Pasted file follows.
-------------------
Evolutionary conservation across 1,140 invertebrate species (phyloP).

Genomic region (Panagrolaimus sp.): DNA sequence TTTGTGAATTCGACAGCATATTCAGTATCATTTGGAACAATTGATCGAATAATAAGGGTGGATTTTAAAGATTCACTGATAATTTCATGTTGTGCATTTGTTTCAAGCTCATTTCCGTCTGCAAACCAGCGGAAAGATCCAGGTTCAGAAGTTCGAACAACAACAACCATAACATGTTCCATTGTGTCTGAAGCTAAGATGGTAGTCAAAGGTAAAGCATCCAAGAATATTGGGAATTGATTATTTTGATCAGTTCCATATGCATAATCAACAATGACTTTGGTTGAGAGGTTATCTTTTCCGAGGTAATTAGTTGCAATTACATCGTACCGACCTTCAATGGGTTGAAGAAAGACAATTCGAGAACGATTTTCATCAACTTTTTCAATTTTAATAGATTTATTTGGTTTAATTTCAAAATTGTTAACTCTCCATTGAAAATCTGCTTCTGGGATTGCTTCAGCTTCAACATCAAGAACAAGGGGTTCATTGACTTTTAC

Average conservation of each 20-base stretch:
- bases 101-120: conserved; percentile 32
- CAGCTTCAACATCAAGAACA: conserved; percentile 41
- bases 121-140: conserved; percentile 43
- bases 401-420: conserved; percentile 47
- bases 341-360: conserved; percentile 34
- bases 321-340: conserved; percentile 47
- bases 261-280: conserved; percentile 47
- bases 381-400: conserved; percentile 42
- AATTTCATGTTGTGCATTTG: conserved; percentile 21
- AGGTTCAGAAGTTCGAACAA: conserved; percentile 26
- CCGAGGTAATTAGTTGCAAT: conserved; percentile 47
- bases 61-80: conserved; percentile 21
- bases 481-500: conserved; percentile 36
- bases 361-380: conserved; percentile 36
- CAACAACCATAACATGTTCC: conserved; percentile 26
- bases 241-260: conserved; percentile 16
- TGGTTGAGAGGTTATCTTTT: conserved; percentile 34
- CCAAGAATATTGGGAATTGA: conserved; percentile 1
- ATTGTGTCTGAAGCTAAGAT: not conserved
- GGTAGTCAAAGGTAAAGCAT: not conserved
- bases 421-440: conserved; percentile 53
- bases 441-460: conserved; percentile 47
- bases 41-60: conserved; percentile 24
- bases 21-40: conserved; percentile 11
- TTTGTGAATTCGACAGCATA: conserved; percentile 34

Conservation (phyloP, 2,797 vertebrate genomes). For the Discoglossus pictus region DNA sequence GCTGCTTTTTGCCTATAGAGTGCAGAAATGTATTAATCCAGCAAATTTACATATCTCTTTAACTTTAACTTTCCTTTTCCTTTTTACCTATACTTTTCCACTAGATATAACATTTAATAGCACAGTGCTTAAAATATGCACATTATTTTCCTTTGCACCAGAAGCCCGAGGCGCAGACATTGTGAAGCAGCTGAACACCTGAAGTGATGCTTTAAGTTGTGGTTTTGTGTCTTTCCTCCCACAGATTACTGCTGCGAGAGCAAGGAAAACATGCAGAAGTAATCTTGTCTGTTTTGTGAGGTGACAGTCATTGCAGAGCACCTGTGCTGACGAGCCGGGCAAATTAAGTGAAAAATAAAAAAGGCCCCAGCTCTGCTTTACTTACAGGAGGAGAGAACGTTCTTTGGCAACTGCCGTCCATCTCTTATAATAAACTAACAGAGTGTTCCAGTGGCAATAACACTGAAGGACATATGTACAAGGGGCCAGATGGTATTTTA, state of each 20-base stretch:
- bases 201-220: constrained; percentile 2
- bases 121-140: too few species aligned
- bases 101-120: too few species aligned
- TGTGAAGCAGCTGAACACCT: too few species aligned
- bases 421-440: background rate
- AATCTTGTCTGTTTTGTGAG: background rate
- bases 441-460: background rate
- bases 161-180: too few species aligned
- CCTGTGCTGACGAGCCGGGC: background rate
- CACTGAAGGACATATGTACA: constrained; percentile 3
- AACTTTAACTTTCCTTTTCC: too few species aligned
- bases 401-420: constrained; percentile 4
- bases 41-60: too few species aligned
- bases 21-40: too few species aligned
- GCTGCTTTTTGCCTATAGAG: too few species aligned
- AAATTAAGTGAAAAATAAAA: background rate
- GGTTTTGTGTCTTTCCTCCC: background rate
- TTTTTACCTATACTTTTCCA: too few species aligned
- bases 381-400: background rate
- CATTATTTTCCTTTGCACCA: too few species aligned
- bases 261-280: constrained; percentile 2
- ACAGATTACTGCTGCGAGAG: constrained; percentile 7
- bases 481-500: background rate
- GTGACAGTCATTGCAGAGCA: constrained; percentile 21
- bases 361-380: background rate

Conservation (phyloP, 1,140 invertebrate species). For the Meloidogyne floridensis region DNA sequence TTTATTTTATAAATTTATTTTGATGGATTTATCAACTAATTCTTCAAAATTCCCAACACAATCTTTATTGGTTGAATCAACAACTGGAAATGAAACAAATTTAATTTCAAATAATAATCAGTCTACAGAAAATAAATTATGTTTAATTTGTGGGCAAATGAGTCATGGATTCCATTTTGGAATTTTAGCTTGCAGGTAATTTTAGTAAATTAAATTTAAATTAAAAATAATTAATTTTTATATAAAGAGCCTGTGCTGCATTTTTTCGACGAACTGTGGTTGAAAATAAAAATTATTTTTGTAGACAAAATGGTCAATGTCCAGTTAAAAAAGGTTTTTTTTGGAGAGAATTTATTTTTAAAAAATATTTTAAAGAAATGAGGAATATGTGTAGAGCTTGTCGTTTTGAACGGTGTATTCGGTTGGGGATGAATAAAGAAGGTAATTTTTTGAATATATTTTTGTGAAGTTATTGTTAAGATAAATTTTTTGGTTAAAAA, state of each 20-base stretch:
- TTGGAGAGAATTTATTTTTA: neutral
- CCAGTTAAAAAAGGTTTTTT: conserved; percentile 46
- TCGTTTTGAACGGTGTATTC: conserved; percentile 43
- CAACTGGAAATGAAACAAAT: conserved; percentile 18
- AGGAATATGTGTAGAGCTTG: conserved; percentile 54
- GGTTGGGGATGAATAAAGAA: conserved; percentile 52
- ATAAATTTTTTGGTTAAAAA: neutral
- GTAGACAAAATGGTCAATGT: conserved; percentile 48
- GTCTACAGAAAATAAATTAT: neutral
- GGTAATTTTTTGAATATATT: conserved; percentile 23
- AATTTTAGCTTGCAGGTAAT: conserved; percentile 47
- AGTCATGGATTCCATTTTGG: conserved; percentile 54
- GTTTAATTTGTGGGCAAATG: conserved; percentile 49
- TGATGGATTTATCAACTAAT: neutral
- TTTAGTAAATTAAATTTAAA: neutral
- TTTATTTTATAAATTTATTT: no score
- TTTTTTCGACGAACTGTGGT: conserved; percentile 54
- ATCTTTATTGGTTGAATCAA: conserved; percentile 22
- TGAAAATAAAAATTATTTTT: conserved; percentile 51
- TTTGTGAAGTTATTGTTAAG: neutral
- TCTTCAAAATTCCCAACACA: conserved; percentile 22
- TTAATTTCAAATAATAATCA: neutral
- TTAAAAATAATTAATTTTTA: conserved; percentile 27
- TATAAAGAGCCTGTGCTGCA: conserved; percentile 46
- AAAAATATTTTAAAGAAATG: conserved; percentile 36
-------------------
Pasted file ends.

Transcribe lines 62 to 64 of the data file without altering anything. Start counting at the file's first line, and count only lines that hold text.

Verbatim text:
- ATAAATTTTTTGGTTAAAAA: neutral
- GTAGACAAAATGGTCAATGT: conserved; percentile 48
- GTCTACAGAAAATAAATTAT: neutral